When our daughter was born in 2009, we decided shortly after to move back to my hometown so that we could be closer to family. When we moved back in 2012, our daughter had just turned three. She was incredibly lucky to have a Great-Granny and we would visit her nearly every Wednesday at her beloved bungalow. We would often meet my Mum there & my daughter played with toys & ate biscuits on the living room floor. I feel incredibly blessed that my daughter could see four generations of her family in one room. Sometimes I would do housework as my Gran became increasingly frail, but mainly we would talk. And boy could she talk. She would talk about anything & anyone that came into her mind. My Granny had so many stories to tell. A long life will do that for you.
In May 2013 she decided to move into a nursing home. It was such a hard decision for her to leave her bungalow. She really wanted to end her days there. But she was too frail and struggling to cope, so residential care seemed like the best solution. It was hard to see her lose her independence. But she fitted in and made friends with the other residents, talking & chatting as she’d always done throughout her life. We all adjusted to her new home. My daughter loved seeing the pet rabbits who lived at the nursing home, or ‘resting home’ as she called it and there was always a supply of biscuits.
From late November 2013 my Gran’s health seemed to go downhill quickly. Her desire to go out & visit her family declined. She had always enjoyed meals with her family, she had an amazing appetite for a lady of her age. So when she stopped taking an interest in food, socialising or even drinking…we started to realise that the Granny we knew was fading fast. I look back on it now and think that she had decided that enough was enough. She was part of a generation who’d lived through huge changes in the world. She was tired, her body was tired.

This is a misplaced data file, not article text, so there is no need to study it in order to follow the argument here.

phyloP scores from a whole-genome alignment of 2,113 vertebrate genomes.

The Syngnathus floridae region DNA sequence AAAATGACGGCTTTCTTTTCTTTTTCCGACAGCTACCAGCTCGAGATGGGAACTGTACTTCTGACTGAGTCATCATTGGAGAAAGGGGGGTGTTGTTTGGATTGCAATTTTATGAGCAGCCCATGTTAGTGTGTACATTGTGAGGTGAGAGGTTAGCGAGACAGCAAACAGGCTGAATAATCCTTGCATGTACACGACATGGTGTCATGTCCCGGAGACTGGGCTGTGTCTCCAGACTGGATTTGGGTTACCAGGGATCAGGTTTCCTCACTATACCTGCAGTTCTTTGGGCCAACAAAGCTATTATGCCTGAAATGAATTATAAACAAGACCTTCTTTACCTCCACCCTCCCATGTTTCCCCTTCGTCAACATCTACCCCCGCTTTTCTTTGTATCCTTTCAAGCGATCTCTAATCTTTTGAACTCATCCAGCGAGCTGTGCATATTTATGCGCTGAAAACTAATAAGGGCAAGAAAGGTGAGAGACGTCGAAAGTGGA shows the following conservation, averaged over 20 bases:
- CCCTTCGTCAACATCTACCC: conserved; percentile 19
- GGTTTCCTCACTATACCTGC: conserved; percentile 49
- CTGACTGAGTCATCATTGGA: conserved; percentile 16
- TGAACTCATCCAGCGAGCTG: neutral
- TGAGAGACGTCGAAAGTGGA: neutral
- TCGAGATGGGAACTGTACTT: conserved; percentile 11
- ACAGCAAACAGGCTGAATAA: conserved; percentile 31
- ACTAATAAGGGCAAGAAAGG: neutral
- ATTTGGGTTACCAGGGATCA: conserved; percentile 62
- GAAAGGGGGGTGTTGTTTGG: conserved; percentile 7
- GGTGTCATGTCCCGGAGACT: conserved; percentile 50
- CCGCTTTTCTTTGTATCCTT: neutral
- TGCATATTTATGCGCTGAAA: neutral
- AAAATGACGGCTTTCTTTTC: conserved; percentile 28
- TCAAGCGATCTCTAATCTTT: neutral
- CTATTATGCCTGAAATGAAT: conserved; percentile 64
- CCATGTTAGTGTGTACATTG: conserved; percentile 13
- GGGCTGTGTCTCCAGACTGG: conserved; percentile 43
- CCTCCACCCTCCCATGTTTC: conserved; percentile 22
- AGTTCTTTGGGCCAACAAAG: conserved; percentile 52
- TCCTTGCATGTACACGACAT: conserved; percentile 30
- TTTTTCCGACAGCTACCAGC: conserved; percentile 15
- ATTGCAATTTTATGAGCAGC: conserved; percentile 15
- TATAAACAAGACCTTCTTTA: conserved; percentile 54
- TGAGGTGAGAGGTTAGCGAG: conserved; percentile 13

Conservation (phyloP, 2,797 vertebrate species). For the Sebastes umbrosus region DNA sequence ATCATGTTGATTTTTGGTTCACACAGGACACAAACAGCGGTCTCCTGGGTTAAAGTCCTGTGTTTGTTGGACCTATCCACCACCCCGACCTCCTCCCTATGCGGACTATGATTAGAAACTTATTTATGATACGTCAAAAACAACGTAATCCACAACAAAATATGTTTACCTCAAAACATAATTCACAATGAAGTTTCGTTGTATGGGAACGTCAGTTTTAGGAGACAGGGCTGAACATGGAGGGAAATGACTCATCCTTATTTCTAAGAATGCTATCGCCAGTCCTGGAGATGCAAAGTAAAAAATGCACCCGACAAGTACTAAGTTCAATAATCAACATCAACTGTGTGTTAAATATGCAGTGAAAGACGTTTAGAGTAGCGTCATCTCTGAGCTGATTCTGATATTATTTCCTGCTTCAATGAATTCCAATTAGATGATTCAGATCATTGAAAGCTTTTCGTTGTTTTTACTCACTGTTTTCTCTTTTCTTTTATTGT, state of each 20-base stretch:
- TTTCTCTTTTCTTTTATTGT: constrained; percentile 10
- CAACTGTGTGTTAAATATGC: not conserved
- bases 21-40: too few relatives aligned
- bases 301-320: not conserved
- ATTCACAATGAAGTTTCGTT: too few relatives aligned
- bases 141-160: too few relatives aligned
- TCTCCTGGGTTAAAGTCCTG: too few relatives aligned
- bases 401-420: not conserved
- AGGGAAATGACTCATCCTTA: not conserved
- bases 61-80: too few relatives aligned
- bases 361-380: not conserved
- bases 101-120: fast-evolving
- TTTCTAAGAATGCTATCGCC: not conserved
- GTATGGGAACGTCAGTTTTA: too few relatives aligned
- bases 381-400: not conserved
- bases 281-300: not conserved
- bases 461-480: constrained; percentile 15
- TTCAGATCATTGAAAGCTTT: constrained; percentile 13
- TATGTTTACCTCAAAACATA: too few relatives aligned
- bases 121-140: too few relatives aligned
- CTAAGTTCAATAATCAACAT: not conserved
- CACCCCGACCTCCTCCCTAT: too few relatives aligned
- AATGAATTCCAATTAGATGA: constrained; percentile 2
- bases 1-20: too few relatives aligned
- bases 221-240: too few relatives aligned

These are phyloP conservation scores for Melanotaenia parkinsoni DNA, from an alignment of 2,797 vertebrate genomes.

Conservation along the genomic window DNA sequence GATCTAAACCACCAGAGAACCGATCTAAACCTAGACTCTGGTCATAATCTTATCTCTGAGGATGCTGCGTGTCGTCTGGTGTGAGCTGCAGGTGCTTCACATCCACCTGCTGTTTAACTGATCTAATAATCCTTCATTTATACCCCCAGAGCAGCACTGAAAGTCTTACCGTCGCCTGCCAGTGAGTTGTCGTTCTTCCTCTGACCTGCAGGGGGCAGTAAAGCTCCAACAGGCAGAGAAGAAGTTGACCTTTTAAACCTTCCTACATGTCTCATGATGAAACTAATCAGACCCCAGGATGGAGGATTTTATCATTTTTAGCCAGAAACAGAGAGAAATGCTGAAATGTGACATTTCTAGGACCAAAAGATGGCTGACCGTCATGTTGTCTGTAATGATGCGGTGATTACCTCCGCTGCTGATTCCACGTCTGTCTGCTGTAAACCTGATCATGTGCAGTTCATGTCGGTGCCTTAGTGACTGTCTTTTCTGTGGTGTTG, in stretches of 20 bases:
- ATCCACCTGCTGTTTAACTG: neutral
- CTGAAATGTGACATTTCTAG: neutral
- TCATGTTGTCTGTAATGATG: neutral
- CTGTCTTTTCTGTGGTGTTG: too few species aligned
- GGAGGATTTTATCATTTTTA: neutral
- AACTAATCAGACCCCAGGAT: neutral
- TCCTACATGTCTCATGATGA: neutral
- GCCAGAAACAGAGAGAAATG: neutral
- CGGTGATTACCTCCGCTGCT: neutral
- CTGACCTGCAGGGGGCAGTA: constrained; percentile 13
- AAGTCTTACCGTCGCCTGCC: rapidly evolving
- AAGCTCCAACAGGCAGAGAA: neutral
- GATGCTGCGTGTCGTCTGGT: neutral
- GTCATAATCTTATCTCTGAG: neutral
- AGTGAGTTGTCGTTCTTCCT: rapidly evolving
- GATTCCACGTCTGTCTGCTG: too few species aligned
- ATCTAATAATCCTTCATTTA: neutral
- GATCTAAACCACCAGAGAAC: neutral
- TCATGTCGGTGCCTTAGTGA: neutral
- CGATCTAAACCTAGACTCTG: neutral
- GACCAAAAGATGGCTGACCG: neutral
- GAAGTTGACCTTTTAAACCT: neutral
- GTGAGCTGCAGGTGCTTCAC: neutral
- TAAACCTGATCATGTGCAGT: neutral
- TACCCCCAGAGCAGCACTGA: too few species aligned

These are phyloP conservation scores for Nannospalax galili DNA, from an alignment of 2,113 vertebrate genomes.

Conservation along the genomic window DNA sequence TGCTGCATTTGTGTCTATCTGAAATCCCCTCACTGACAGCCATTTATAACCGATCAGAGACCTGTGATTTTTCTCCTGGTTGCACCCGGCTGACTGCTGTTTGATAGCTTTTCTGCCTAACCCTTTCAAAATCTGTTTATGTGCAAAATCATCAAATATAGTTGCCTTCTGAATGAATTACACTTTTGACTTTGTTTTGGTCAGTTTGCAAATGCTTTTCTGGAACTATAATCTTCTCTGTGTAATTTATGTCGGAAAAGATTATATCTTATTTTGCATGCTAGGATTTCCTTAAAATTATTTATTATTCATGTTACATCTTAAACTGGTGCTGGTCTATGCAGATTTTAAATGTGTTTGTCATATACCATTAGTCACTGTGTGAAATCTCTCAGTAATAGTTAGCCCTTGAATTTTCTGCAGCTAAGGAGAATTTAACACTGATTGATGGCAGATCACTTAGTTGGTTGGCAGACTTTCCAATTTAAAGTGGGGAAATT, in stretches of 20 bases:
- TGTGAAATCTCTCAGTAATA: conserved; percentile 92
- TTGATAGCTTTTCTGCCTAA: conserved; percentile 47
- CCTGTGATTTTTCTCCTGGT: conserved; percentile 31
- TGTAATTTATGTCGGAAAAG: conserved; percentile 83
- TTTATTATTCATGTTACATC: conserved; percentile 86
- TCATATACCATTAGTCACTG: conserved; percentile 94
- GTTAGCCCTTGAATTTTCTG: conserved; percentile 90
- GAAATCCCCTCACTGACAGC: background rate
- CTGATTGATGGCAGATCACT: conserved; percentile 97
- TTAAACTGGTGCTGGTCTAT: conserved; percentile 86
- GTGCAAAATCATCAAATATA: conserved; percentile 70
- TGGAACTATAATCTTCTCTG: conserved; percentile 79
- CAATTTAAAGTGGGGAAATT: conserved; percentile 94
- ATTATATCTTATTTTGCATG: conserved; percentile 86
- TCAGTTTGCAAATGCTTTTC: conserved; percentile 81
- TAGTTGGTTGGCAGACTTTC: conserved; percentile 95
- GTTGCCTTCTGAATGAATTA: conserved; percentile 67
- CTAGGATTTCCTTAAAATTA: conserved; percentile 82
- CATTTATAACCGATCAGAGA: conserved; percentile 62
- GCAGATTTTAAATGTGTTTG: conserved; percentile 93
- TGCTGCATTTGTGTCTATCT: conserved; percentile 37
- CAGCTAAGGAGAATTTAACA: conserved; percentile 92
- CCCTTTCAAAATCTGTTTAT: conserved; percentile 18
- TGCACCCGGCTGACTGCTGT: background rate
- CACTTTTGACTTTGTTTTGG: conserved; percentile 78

The last time I saw her in the nursing home was on my birthday on the 16th December. She didn’t feel strong enough to come out for a meal, so we bought my birthday cake to her. We sang happy birthday, drank tea & my daughter played happily on the floor.
We’d gone away to Cheshire to visit my husband’s family for Christmas, so the next time I saw her was in the hospital. By that time she was very ill and couldn’t speak to me. She’d been admitted on Christmas Day with Pneumonia. She’d fought it before, but that was when she was stronger and had the will to fight it. Now she was weak, too weak. The doctors decided to remove life support, they couldn’t prolong her life any longer…
They didn’t know if it would be hours or days, but Granny, being strong to the last, held on for four days and three more nights. Her family stayed with her night & day during this time. They moved her to a private room and we sat around her bed holding her hand, talking to her and playing music. She didn’t regain consciousness, but the nurses told us to keep talking, I hope she could hear us, hope she could hear us reminiscing about all the memories and the stories she’d told us. The nurses were wonderful. They washed her, turned her, made her comfortable, combed her hair and talked to her. They gave her the respect & dignity she deserved. My Granny passed away on 30th December with her son, daughter and daughter-in-law by her side…
During the last three days of her life, I would sit with my Mum at the hospital in the evening. My daughter had got used to me not being there at bedtime, she knew I would be with Granny at the hospital. On the day my Granny died, my daughter asked me at bedtime why I wasn’t at the hospital. I had explained to her earlier about Granny passing away & said I no longer needed to go to the hospital because she wasn’t there anymore. She said ‘Granny’s in the clouds isn’t she?’, I thought for a moment and said ‘yes, I think she may well be’. ’I bet she’s flying really fast’ my daughter replied ‘and when we’re out and see a fast cloud, we’ll know it’s Granny’
Apart from the fact it made me burst into tears, I think it is one of the loveliest things she could’ve said. For my daughter, this is her first experience of bereavement. At five years old, it’s hard to know how much she understands, but if she likes to think Granny is in the clouds, then that’s fine with me. Since losing Granny, we’ve been on a number of walks. We’re always on the look-out for fast clouds…checking to see if Granny is up there, zooming across the sky.